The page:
The Film

It’s been fifty some years since I first flew up to Monterey with Lou Adler and John Phillips. John and Lou were planning a huge music festival of pop music and it was going to take place there. Now I was going to see what it looked like and figure out how to film a music festival, my first. I assumed that there would be some sort of arena for the show to take place in but what we found was a kind of park for agricultural exhibitions. We were going to have to build our own stage and in fact build a whole festival layout. And when the thirty or forty bands arrived and started playing I would have to figure out how to film them.

The music performances would be recorded on eight track recorders, which had only recently been invented and were quite rare. The real complication was getting the film we shot to sync with the sound. The cameras we were going to use weighed heavily on my mind as we had made them ourselves. There were no commercial cameras we could handhold that would run the film in real time and sync to the sound. And the syncing was not always perfect. At one point in the Jefferson Airplane performance of “Today,” in a striking close-up Grace Slick can be seen singing but the voice you hear is Marty Balin. They were singing a duet but only half, Marty’s half, got recorded.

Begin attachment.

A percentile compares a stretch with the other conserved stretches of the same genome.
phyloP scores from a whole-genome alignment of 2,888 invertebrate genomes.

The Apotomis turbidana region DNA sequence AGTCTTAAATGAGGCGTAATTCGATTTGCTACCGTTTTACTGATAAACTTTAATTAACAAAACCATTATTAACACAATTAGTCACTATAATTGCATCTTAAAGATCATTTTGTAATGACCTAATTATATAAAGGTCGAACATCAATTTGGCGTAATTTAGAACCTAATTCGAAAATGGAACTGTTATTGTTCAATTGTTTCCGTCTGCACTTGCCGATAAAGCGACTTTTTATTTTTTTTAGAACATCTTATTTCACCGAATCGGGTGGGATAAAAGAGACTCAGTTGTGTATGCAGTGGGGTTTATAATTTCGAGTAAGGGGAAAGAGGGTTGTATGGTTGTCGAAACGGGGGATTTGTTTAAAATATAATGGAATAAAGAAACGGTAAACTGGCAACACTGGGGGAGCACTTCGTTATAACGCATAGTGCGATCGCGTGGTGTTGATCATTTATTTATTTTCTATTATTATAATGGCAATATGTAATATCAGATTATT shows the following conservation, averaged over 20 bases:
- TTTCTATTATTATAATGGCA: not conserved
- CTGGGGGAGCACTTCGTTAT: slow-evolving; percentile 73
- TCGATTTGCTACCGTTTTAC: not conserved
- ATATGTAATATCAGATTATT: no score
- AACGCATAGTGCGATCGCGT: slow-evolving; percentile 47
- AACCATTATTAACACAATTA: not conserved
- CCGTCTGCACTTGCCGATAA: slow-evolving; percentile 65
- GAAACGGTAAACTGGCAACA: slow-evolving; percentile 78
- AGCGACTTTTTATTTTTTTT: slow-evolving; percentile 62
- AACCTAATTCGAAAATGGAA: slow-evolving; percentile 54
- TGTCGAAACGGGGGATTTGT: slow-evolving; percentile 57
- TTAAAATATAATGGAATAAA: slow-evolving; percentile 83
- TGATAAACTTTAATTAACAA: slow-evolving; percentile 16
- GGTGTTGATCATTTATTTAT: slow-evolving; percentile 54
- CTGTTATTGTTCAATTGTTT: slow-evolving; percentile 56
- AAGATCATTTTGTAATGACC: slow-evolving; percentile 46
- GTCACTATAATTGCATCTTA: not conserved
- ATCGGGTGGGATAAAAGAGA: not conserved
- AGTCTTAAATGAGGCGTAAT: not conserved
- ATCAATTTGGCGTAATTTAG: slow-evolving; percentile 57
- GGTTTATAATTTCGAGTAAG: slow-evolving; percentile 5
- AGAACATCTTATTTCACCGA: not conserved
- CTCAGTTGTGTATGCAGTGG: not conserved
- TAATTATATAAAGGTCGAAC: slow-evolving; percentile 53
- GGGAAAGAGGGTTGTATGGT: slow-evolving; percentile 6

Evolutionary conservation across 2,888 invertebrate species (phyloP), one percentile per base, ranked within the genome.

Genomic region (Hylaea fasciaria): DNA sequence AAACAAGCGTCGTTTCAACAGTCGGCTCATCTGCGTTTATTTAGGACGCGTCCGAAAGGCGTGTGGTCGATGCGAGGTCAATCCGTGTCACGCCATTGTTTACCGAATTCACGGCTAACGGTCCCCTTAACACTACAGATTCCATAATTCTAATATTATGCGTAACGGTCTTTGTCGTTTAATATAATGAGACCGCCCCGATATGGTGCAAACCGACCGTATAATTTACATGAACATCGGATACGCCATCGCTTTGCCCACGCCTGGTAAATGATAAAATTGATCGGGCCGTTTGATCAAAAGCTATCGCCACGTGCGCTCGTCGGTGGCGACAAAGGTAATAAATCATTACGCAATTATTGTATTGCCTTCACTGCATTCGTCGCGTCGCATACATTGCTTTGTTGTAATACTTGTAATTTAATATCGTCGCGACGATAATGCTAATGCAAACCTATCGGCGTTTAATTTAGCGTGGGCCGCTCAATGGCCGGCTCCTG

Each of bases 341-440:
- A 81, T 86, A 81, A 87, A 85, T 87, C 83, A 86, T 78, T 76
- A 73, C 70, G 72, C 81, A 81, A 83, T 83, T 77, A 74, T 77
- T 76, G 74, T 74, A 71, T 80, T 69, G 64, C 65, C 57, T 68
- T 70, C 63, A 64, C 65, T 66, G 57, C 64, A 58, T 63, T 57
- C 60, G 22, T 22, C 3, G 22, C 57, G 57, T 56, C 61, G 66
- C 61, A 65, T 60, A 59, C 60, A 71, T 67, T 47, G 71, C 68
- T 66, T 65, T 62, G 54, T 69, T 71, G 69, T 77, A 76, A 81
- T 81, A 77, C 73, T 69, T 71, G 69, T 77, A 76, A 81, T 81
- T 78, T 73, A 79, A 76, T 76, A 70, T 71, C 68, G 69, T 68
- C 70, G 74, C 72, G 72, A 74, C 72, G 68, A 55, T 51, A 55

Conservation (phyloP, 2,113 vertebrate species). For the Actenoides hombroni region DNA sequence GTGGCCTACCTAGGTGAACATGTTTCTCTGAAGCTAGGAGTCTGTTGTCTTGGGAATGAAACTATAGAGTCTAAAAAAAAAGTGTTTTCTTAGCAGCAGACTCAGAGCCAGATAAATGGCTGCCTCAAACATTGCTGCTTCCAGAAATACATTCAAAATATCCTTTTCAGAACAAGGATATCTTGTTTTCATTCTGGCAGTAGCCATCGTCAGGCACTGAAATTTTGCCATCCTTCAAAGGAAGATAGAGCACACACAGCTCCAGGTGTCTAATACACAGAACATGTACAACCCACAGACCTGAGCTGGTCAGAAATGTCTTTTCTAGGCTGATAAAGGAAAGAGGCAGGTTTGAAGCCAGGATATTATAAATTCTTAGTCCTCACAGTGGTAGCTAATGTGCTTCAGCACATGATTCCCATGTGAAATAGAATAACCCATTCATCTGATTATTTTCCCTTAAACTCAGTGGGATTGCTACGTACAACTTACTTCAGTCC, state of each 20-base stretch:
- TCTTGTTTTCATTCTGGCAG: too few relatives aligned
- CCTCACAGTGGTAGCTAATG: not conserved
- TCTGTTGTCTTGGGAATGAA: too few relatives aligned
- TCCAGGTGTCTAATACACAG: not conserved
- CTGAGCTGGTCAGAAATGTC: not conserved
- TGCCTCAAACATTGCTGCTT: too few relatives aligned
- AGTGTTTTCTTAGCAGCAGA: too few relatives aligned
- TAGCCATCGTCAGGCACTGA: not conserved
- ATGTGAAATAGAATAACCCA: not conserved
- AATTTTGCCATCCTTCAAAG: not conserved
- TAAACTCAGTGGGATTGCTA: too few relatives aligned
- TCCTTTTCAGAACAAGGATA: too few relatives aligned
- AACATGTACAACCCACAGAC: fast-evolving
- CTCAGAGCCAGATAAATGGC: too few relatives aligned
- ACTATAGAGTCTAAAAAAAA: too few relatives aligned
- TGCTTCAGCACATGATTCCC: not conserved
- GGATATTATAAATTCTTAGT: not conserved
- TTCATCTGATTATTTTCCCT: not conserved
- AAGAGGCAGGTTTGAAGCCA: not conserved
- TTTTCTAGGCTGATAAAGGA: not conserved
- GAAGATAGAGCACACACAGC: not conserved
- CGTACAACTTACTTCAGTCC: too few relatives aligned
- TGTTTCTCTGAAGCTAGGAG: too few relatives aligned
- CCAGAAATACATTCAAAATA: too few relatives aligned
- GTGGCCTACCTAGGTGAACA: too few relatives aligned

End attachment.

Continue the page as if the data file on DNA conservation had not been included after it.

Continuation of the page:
We knew that there was going to be much more music than we could fit into a ninety minute film so Bobby Neuwirth tended a red light at the edge of the stage which would be on for the songs we had chosen so all the cameras would know what to shoot. But when Jimi Hendrix or Otis Redding or The Who got going, the red light never went off.

– DA Pennebaker